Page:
In Evans v. Los Angeles Ry. Corp., 216 Cal. 495 [ 14 P.2d 752], plaintiff, a foreman employed by the City of Los Angeles, filed an action for damages against defendant, an alleged third party tortfeasor, for injuries sustained in an accident.Summary of this case from State Comp. Ins. Fund v. Williams
Docket No. L.A. 13510.
September 28, 1932.
APPEAL from a judgment of the Superior Court of Los Angeles County. Harry R. Archbald, Judge. Affirmed.
The facts are stated in the opinion of the court.
George W. Rochester and Howard T. James for Appellant.
Jesse E. Stephens and Erwin P. Werner, City Attorneys, Frederick von Schrader, Assistant City Attorney, and Willis L. Grafton and Arthur W. Nordstrom, Deputies City Attorney, for Intervener and Respondent.
Hugh B. Bradford, City Attorney (Sacramento), Joseph L. Knowles, Assistant City Attorney, J. Leroy Johnson, City Attorney (Stockton), Clarence A. Grant, Assistant City Attorney, C. Stanley Wood, City Attorney (Oakland), and Homer W. Buckley, Assistant City Attorney, Amici Curiae in Support of Respondent.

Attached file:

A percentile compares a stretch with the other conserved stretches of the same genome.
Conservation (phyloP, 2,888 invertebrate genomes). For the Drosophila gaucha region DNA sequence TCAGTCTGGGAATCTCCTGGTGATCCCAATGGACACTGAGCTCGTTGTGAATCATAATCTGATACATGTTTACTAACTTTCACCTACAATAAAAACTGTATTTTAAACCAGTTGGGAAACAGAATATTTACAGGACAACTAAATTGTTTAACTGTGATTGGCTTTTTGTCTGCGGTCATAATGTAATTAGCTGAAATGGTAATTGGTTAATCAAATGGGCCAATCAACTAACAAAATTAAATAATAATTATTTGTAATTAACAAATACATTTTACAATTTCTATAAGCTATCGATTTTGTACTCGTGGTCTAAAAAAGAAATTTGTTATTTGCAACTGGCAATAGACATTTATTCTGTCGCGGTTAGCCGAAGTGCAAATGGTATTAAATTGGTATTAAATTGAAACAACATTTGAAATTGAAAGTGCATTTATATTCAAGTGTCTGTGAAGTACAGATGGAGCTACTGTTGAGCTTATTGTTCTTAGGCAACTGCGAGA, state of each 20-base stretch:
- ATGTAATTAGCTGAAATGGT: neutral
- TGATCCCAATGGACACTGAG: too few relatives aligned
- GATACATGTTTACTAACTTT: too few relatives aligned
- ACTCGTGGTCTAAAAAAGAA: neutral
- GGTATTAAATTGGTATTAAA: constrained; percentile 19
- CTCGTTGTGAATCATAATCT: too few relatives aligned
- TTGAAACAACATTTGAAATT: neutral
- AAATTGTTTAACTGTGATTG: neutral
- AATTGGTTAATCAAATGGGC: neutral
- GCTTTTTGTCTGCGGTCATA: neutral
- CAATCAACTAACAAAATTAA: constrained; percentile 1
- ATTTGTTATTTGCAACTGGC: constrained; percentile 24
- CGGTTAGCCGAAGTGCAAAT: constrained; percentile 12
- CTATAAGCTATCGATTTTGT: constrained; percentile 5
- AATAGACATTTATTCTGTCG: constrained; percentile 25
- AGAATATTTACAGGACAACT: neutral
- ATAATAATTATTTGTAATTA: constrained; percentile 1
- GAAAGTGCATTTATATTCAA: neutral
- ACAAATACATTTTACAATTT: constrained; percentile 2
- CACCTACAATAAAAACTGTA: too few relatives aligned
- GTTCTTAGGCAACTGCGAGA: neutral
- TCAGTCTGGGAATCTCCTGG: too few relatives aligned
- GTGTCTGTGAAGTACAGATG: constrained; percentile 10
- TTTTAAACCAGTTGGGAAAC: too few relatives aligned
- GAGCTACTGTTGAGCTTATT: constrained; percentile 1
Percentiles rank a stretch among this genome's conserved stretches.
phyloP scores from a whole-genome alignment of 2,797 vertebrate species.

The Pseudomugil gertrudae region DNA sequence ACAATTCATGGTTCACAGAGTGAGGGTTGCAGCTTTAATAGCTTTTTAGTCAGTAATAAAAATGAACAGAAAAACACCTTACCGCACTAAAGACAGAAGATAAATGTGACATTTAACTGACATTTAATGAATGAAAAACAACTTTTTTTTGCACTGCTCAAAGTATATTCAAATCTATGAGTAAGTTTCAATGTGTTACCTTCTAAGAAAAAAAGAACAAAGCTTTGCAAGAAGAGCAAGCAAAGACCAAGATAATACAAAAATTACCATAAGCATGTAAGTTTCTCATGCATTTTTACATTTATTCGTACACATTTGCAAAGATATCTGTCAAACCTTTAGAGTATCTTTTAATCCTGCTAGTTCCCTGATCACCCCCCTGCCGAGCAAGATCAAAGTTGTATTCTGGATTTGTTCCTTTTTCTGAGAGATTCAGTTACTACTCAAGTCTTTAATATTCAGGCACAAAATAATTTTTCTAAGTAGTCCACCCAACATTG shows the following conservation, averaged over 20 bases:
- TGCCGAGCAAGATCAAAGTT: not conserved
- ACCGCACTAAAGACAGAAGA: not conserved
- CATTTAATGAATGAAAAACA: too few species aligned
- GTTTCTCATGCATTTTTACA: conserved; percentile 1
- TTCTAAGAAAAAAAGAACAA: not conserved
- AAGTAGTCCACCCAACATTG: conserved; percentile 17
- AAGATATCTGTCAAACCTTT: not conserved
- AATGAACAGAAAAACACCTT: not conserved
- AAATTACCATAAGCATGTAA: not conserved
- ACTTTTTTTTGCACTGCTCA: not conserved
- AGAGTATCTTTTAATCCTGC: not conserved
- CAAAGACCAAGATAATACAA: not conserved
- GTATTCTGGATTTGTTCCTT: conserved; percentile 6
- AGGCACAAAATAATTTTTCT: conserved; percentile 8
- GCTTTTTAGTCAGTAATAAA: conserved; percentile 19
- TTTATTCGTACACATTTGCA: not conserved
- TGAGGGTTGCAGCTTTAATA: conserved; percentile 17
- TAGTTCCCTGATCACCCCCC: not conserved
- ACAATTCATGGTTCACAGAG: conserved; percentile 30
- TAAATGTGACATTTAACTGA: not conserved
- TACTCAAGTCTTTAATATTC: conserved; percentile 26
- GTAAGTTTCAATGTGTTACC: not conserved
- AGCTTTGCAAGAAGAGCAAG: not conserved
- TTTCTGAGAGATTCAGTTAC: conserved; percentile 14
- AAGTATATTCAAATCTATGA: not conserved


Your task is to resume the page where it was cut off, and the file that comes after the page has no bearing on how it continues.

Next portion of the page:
A.L. Townsend and Edward O. Allen, Amici Curiae in Support of Industrial Accident Commission.
Plaintiff, a fireman employed by the City of Los Angeles, was injured in the line of duty by reason of the negligence of defendant's employees operating a street-car. He was incapacitated, but under the terms of a city ordinance his full salary of $200 a month was paid. Medical and hospital treatment was also furnished him by the city. Plaintiff made no claim for compensation under the Workmen's Compensation Act, but brought an action for damages against defendant Los Angeles Railway Corporation. The city intervened, seeking a lien upon any judgment for sums paid to plaintiff, and also seeking recovery against defendant for any future liability to plaintiff under the Compensation Act. An offer of settlement was made by defendant and accepted by both plaintiff and intervener. The sum of $3,500 was thereupon deposited in court, and releases executed and delivered to defendant. The trial court then entered judgment in favor of the city in the amount of $778.14, the amount it had already paid to plaintiff, and in favor of plaintiff for the balance. It was provided, however, that the said balance should not be paid to plaintiff until he released the city from any future liability. Plaintiff appealed.